The first instrument to detect a gamma ray burst (GRB) was watching for the end of the world. What it ended up seeing was quite possibly the end of someone else’s.


In the 1960s, during the height of the Cold War, the US military deployed a group of satellites called Vela to monitor the planet and our vicinity in outer space for the characteristic flash of high-energy radiation – gamma rays and X-rays – that would give away the location of secret nuclear weapon tests, even if they were being carried out behind the Moon.

The first events Vela observed, however, looked nothing like the kind of flash a nuclear bomb would produce, and seemed to be coming from deep space. For years afterward, there ensued a long debate about their nature and origin: where could these spectacular bursts of radiation be coming from? Some argued they were extraordinarily bright explosions outside our Galaxy. Others thought nothing could possibly be that bright – perhaps they were some kind of ultra-powerful solar flare from stars closer to us.

The debate about their distance was eventually won through a clever argument that had little to do with the bursts themselves. Observers had already noticed that the bursts were appearing all over the sky, with no extra concentration in any particular direction. Polish astronomer Bohdan Paczyński pointed out that left only two options. One: they are very close by, in our immediate vicinity, presumably arising from very nearby stars, or two: they’re so far away that they must be in very distant galaxies.

In both cases, they’d appear everywhere, either because the clump of stars around us is too small a piece of the Milky Way for any of the Galaxy’s structure to affect the distribution, or because on the largest scales in the cosmos, there’s no structure big enough to stand out. It would be like if you saw a very fuzzy, low-resolution image of little yellow dots on a green background, and you didn’t know if you were looking at a close-up photo of the petals of a small bunch of yellow flowers, or an aerial shot of yellow bushes scattered across a field. If it were anything in the middle, you’d see the shape of the bush, or a clump of bushes.

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But from close enough in or far enough away, the yellow is scattered about pretty much everywhere. In the case of GRBs, we had good reason to think they weren’t that nearby, which left cosmological distances as the only possibility.

GRBs are now thought to have two origins. A 'long' GRB occurs when a rapidly rotating massive star collapses on itself, creates a supernova, and in the process causes energetic jets of radiation to shoot out through the poles of the stellar remnant. A 'short' GRB is caused by two neutron stars, themselves remnants of dead stars, colliding. Long GRBs made the news in a spectacular way in early October when what may have been the brightest burst ever recorded lit up the cosmos with so much power that it temporarily blinded several satellites and altered radio wave transmission by disturbing the Earth’s ionosphere.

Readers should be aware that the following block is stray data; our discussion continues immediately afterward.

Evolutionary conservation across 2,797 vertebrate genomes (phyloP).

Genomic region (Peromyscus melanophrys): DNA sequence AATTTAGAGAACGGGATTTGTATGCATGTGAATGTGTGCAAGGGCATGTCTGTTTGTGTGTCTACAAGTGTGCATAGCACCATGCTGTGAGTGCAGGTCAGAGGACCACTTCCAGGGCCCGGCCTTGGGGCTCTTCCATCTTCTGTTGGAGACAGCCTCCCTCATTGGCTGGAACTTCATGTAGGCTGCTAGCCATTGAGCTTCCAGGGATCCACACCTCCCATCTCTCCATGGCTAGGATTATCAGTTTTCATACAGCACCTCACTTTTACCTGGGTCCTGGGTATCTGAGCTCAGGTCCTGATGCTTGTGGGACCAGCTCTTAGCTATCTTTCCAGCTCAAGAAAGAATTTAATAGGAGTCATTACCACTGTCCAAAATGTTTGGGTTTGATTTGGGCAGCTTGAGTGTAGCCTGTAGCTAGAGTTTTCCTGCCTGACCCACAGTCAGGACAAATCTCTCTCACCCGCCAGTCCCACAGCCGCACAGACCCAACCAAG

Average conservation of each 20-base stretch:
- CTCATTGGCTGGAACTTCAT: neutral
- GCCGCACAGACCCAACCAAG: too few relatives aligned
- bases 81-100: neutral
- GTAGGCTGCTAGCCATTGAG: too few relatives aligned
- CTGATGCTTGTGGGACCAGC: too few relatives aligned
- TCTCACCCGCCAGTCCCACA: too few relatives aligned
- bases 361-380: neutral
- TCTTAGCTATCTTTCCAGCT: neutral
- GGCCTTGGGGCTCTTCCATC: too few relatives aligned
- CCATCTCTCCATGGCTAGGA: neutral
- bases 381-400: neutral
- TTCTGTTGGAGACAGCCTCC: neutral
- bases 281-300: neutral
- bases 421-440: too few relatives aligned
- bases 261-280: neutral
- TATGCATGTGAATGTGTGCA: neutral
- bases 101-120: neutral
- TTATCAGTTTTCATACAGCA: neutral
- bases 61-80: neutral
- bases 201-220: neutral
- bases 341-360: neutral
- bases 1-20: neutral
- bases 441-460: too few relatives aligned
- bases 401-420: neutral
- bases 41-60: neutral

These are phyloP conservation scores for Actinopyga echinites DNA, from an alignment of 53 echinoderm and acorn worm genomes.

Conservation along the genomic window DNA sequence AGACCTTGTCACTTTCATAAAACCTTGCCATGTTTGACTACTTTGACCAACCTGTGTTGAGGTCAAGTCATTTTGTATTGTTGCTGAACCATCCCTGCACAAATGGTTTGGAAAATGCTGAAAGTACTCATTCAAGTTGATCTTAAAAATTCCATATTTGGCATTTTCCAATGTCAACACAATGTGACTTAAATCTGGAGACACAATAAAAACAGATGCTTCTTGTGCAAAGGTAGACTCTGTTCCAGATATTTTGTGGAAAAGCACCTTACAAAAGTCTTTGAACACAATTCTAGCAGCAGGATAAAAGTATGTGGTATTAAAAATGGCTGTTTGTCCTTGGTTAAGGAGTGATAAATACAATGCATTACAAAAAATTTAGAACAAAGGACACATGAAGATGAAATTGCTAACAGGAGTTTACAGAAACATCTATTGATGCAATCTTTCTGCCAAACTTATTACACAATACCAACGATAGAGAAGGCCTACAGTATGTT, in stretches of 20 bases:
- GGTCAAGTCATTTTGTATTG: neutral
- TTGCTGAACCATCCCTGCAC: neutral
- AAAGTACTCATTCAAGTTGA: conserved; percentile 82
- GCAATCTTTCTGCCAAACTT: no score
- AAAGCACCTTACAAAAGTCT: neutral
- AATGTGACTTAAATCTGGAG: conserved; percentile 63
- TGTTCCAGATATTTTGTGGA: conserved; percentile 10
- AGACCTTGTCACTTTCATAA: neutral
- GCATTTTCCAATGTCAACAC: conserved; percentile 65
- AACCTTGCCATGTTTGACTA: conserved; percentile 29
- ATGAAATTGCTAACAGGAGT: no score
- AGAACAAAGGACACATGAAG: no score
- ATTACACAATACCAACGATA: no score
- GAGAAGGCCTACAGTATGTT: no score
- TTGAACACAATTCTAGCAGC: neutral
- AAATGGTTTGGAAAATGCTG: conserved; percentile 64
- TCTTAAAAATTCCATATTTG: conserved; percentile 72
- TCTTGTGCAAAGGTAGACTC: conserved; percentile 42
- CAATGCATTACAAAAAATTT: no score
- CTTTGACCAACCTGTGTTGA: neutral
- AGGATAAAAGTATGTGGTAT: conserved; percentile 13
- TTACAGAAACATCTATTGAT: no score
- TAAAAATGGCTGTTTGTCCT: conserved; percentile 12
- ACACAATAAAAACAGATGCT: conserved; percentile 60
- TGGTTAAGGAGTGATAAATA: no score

Officially dubbed GRB221009A, it also created a striking set of concentric rings in X-ray images, due to the way the light from the explosion bounced off layers of cosmic dust. Preliminary analyses of the burst suggest the star was so massive that it became a black hole after the explosion, and follow-up observations have found an optical-light afterglow that appears to be associated with the supernova.

We don’t know if the star was orbited by any planets before it went off. If it did have any planets, they would have been destroyed by the supernova, if not the burst itself. But a GRB can cause devastation far beyond its own solar system. Some estimates suggest that a planet in the path of the beam could be devastated even 200 light years away, and impacts on an atmosphere could be felt even farther. There have been some hints that GRBs millions of years ago could have changed the chemistry of our own atmosphere enough to set off mass extinctions.

Should we be worried? Probably not. Of the 1,700 or so recorded GRBs, the closest was a billion light-years away, far too distant to be an issue for us. And as far as we can tell, no nearby stars are massive enough to be a threat, and we don’t have reason to believe there are any close neutron star pairs in danger of colliding soon, either.

As astronomers, we’re grateful for GRBs: they help us learn exactly how and why stars explode in such a spectacular way. They also give us a useful probe of the cosmic material between us and them, by shining a very bright backlight on it.

Some theorists have even suggested that GRB221009A’s most energetic photons might only have reached us with the help of exotic hypothetical particles called axions. As we keep watching for new GRBs, we’ll have more data to help settle some of these questions, and fortunately, we don’t have to get a close-up look.

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Dr Katie Mack is a theoretical astrophysicist exploring a range of questions in cosmology, the study of the universe from beginning to end. She currently holds the position of Hawking Chair in Cosmology and Science Communication at the Perimeter Institute for Theoretical Physics, where she carries out research on dark matter and the early Universe and works to make physics more accessible to the general public. She is the author of the book The End of Everything (Astrophysically Speaking) and has written for a number of popular publications, such as Scientific American, Slate, Sky & Telescope, Time, and Cosmos magazine.